Junior high school students share science with kindergarteners
Ninth-grade Ben Franklin Junior High School and P.J. Jacobs Junior High School science students have been busy sharing their knowledge and love of science with kindergarten students at Boston School Forest.
Thanks to a Wisconsin Environmental Education Board Grant, 456 ninth-graders traveled to the school forest over six weeks, participating in citizen science monitoring with Cornell Lab of Ornithology’s Project FeederWatch and educating younger students. The morning was spent learning to identify common Wisconsin birds and collecting data for Project FeederWatch.
Felicia Singer, a student at P.J. Jacobs writes, “Boston School Forest is really hands on and educational. We have fun the whole time, but we’re learning a lot while we do so.”
The citizen science project takes place across North America November through early April with participating researchers reporting their observation data to assist scientists in tracking movements of winter bird populations.
During the afternoon, ninth-graders worked with the kindergarten students running rotating stations focusing on bird adaptations, bird beaks and tools, reading the book “Counting is for the Birds,” by Frank Mazzola Jr., making a pine cone bird feeder and building nests.
“It’s a great day for both the older and younger students,” said school forest program leader, Karla Lockman. “The ninth-graders are citizen scientists for the day collecting, graphing and analyzing real data that is used by bird researchers.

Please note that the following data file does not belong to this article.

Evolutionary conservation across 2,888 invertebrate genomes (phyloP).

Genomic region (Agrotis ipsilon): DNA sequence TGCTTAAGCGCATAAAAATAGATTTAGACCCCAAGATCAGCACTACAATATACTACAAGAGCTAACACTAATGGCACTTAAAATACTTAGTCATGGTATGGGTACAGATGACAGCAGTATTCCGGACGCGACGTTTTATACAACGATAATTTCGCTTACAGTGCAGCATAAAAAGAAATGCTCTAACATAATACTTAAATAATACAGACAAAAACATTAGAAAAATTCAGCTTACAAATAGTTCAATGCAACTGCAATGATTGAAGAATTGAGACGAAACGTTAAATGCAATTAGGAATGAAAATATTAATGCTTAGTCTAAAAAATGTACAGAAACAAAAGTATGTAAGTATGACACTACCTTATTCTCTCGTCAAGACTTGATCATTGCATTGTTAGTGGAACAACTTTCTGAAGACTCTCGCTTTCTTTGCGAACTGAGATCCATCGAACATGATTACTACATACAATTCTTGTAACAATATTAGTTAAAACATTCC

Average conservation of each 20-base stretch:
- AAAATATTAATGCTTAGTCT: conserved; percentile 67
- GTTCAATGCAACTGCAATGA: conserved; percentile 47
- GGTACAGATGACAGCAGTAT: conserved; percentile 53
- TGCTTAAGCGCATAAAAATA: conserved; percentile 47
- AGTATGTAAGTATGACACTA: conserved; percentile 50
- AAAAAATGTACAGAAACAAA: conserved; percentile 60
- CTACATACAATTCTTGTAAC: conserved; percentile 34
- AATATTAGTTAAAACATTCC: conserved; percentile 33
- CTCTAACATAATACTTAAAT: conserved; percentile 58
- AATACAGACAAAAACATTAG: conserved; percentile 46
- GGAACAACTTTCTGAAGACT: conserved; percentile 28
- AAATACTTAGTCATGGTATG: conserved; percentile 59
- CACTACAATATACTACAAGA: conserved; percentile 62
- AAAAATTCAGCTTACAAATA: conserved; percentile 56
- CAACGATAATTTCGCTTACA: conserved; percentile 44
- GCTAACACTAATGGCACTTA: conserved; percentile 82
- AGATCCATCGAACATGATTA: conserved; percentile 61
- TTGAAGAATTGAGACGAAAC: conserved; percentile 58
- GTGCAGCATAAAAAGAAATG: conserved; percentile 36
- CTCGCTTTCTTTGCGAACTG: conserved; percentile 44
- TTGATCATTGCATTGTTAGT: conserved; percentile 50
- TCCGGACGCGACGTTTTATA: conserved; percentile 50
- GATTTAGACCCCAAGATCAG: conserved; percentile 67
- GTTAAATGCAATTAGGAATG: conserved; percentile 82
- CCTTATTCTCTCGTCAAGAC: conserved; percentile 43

“The most memorable part of the day is when the ninth-graders become the educators,” she said. “It’s so fun to see how the big kids and little kids work together to learn about ‘bird basics’ and get excited about environmental education, which is really our goal here at the forest.”
Julie Kolarik, Ben Franklin Junior High science teacher echoed the impact of the opportunity from her ninth-grade students’ perspective.
“I have ninth graders that come back and say to me, ‘We want to start a bird call group!’ ‘Awesome trip!’ ‘I saw two cardinals and a blue jay!’ ‘That was my kindergarten teacher!’ ‘I loved it!’ ‘Chick a dee, deeee, deeeee!’ ‘The kindergartners loved me!’ ‘I want to be a teacher!’ ‘I don’t want to be a teacher!’” she said.
“I can’t help but smile and know that this opportunity went far beyond the collecting, graphing and analyzing of scientific data for our kids … and that, along with our high academic standards and fantastic faculty, is what education in our district is all about,” she said.
The collaboration was made possible by a Wisconsin Environmental Education Board grant.